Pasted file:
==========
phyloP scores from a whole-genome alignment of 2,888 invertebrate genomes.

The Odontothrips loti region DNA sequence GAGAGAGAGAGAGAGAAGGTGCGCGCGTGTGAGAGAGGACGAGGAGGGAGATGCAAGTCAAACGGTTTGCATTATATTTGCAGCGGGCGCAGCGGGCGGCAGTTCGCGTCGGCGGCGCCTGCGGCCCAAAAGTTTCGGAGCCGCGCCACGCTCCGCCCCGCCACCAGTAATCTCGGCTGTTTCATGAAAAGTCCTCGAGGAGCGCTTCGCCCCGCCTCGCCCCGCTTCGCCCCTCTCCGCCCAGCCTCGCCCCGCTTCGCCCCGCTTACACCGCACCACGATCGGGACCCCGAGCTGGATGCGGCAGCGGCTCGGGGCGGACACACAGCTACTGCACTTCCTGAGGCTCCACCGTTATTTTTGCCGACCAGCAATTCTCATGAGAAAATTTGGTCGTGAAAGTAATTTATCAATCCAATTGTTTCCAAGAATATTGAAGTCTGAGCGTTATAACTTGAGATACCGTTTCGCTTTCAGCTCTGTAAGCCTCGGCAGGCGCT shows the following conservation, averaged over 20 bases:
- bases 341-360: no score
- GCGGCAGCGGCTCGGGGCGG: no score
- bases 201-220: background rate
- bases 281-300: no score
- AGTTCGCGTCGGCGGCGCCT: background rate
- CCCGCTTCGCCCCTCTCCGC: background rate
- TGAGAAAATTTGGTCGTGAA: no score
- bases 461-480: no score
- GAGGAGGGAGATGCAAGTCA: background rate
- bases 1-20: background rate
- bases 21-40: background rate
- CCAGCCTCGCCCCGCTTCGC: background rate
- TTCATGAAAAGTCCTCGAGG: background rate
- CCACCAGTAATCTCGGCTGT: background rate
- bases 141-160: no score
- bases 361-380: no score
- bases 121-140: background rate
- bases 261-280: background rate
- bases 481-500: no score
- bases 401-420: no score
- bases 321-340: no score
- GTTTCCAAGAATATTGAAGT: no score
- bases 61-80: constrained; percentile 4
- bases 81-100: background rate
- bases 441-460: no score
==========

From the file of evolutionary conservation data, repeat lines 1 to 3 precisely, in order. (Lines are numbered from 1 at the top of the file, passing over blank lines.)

phyloP scores from a whole-genome alignment of 2,888 invertebrate genomes.

The Odontothrips loti region DNA sequence GAGAGAGAGAGAGAGAAGGTGCGCGCGTGTGAGAGAGGACGAGGAGGGAGATGCAAGTCAAACGGTTTGCATTATATTTGCAGCGGGCGCAGCGGGCGGCAGTTCGCGTCGGCGGCGCCTGCGGCCCAAAAGTTTCGGAGCCGCGCCACGCTCCGCCCCGCCACCAGTAATCTCGGCTGTTTCATGAAAAGTCCTCGAGGAGCGCTTCGCCCCGCCTCGCCCCGCTTCGCCCCTCTCCGCCCAGCCTCGCCCCGCTTCGCCCCGCTTACACCGCACCACGATCGGGACCCCGAGCTGGATGCGGCAGCGGCTCGGGGCGGACACACAGCTACTGCACTTCCTGAGGCTCCACCGTTATTTTTGCCGACCAGCAATTCTCATGAGAAAATTTGGTCGTGAAAGTAATTTATCAATCCAATTGTTTCCAAGAATATTGAAGTCTGAGCGTTATAACTTGAGATACCGTTTCGCTTTCAGCTCTGTAAGCCTCGGCAGGCGCT shows the following conservation, averaged over 20 bases:
- bases 341-360: no score